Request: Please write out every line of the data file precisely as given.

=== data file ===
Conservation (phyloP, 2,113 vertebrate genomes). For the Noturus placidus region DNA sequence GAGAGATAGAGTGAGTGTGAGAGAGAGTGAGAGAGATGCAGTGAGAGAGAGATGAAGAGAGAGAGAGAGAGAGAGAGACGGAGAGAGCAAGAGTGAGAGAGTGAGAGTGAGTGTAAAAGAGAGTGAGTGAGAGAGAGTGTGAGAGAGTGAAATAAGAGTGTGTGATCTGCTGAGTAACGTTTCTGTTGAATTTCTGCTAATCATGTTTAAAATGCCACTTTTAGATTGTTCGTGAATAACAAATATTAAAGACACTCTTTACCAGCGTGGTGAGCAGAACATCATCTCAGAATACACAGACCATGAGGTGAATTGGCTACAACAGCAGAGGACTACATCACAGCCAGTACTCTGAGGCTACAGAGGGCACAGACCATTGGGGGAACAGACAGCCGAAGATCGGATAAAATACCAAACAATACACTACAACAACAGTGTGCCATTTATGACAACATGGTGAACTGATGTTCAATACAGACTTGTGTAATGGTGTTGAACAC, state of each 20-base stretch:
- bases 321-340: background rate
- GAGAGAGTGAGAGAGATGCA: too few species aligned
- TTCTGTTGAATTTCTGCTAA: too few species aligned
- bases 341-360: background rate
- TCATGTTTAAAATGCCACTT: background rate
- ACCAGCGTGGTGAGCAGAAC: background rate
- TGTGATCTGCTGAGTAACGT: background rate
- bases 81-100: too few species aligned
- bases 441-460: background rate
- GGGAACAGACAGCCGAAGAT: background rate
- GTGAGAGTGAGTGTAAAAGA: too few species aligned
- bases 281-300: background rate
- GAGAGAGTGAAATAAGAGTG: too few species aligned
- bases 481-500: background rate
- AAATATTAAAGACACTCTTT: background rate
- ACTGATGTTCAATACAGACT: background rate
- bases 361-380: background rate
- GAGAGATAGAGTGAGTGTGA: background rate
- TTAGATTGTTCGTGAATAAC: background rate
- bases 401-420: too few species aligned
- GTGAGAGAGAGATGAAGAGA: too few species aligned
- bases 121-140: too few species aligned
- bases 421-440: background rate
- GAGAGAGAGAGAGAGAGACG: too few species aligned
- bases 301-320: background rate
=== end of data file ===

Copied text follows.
Conservation (phyloP, 2,113 vertebrate genomes). For the Noturus placidus region DNA sequence GAGAGATAGAGTGAGTGTGAGAGAGAGTGAGAGAGATGCAGTGAGAGAGAGATGAAGAGAGAGAGAGAGAGAGAGAGACGGAGAGAGCAAGAGTGAGAGAGTGAGAGTGAGTGTAAAAGAGAGTGAGTGAGAGAGAGTGTGAGAGAGTGAAATAAGAGTGTGTGATCTGCTGAGTAACGTTTCTGTTGAATTTCTGCTAATCATGTTTAAAATGCCACTTTTAGATTGTTCGTGAATAACAAATATTAAAGACACTCTTTACCAGCGTGGTGAGCAGAACATCATCTCAGAATACACAGACCATGAGGTGAATTGGCTACAACAGCAGAGGACTACATCACAGCCAGTACTCTGAGGCTACAGAGGGCACAGACCATTGGGGGAACAGACAGCCGAAGATCGGATAAAATACCAAACAATACACTACAACAACAGTGTGCCATTTATGACAACATGGTGAACTGATGTTCAATACAGACTTGTGTAATGGTGTTGAACAC, state of each 20-base stretch:
- bases 321-340: background rate
- GAGAGAGTGAGAGAGATGCA: too few species aligned
- TTCTGTTGAATTTCTGCTAA: too few species aligned
- bases 341-360: background rate
- TCATGTTTAAAATGCCACTT: background rate
- ACCAGCGTGGTGAGCAGAAC: background rate
- TGTGATCTGCTGAGTAACGT: background rate
- bases 81-100: too few species aligned
- bases 441-460: background rate
- GGGAACAGACAGCCGAAGAT: background rate
- GTGAGAGTGAGTGTAAAAGA: too few species aligned
- bases 281-300: background rate
- GAGAGAGTGAAATAAGAGTG: too few species aligned
- bases 481-500: background rate
- AAATATTAAAGACACTCTTT: background rate
- ACTGATGTTCAATACAGACT: background rate
- bases 361-380: background rate
- GAGAGATAGAGTGAGTGTGA: background rate
- TTAGATTGTTCGTGAATAAC: background rate
- bases 401-420: too few species aligned
- GTGAGAGAGAGATGAAGAGA: too few species aligned
- bases 121-140: too few species aligned
- bases 421-440: background rate
- GAGAGAGAGAGAGAGAGACG: too few species aligned
- bases 301-320: background rate